The following letter is what I have written as an alternative to what actually played out. Since drafting this proposed letter I have been advised that as of Friday July 7 the date of the pride parade has been rescheduled. I hope the Jewish community can work more collaboratively and cooperatively with the GLBT community in future, to avoid the tensions and disharmony as demonstrated. Respect is always earned, not demanded.
Dear North Carolina Pride,
We write to you in the spirit of fostering a stronger and more harmonious relationship between the GLBT and Jewish communities.
It has come to our attention that this year NC Pride falls on Saturday September 30, the same day as Yom Kippur. To us, Yom Kippur is a solemn day of reflection and prayer. The timing of these two significant occasions means that some Jews will be faced with the conflict of having to choose between attending a Yom Kippur service or participating in your pride parade.
Our communities have a shared experience of oppression and marginalisation, so we understand how important it is for you to stand tall and proud, fly your flags high and declare to the world your wish for dignity and equality.
Whilst we are saddened that some of our community will be unable to attend your parade due to their religious observance, we have decided as whole community to observe NC Pride with you on Yom Kippur.
Let me explain.
Yom Kippur is about atonement and repentance, where Jews ask for forgiveness for our sins and transgressions. This year we are going to ask our Jewish community to look at how we treat GLBT people. We know we have not made our best efforts to provide the safest spaces, the most inclusive environments and the most dignified opportunities. We know we can improve and be better people. This is the very introspection that Yom Kippur demands of us.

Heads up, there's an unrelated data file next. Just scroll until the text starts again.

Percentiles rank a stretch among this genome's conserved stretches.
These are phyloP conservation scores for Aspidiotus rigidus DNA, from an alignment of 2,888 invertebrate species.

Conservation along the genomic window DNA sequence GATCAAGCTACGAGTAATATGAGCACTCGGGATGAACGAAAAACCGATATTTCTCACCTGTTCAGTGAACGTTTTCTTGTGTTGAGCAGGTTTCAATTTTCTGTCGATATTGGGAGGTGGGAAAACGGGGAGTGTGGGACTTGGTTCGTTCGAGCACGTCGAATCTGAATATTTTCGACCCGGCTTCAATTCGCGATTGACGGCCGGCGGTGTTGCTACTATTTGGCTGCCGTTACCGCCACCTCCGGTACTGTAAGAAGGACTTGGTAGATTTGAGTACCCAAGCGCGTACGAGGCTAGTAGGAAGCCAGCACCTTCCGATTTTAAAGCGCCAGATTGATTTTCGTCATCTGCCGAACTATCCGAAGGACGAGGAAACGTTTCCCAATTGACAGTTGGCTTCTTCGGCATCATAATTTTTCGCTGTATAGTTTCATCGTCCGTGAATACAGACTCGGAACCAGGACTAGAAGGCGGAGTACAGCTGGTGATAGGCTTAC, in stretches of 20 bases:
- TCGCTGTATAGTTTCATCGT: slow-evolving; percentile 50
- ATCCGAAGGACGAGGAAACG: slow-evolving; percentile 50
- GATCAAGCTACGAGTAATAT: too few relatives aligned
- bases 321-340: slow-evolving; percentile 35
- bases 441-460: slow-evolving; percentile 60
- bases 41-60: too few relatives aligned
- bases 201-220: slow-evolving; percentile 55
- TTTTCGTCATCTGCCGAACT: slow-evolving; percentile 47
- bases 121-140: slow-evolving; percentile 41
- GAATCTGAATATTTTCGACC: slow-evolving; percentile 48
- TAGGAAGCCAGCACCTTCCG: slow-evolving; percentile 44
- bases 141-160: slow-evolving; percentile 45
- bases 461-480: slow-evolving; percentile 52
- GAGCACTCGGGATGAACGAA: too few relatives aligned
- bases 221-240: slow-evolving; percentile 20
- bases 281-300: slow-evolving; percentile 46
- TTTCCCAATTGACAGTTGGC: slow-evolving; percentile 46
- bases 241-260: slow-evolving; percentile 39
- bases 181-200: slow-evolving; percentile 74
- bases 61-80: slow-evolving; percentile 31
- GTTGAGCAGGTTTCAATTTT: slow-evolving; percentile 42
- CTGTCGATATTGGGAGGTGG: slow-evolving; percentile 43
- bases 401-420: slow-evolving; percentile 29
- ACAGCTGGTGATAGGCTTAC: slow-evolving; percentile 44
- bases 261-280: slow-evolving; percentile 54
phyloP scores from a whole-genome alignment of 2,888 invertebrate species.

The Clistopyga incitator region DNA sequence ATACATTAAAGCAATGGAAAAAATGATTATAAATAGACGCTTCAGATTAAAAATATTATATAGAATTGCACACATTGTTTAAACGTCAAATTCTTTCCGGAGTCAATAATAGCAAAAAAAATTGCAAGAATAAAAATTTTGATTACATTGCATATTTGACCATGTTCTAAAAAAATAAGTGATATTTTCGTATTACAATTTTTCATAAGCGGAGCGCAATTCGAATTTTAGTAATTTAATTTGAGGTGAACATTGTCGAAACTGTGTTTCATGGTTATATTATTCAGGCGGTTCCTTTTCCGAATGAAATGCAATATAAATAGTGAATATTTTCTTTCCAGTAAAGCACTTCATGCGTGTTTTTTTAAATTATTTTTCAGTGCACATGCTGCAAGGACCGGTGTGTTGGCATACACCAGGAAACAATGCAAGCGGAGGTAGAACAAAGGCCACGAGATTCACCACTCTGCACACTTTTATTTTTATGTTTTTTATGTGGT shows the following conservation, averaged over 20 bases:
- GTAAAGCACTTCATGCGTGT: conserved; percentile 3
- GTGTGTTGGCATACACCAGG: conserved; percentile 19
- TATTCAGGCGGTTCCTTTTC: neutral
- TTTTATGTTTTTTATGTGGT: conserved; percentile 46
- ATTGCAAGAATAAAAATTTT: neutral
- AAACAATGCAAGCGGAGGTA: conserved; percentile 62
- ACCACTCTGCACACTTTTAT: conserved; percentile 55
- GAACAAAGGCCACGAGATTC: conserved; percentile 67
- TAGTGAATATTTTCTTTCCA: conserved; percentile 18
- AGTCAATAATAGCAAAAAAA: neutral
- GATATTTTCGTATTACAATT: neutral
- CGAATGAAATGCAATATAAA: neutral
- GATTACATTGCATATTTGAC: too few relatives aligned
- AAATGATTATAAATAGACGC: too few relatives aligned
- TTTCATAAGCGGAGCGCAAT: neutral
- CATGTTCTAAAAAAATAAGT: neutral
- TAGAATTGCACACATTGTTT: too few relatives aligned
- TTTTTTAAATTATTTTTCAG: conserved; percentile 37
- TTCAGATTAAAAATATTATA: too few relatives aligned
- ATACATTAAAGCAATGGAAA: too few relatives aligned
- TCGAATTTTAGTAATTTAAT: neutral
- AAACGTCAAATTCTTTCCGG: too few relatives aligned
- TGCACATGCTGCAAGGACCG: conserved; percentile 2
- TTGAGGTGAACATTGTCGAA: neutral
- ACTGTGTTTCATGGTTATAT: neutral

We are going to ask the Jewish community to reflect on how we sometimes put pressure on those in the closet, who feel they must lie to their families, peers and themselves about their sexuality or gender identity in order to meet our expectations of them.
Similarly we are going to ask the Jewish community how we can be better people and stand up for the rights and dignity of GLBT people when wider society and the government wishes to deny them equal rights and opportunity under the law.
We know your pain and your suffering, and on Yom Kippur, our day of sacrifice, the least we can do is feel some of it with you and walk together in your shoes.
We are thankful of your efforts over each of the past 17 years, and wish you a long and strong future. We also commit to sharing this experience every time NC Pride coincides with Yom Kippur, and will do our best to ensure every Jew who wishes to participate in your pride parade will be able to do so, either in person, or if they are attending a Yom Kippur service, then in their hearts.
Raleigh-Cary Jewish Community Center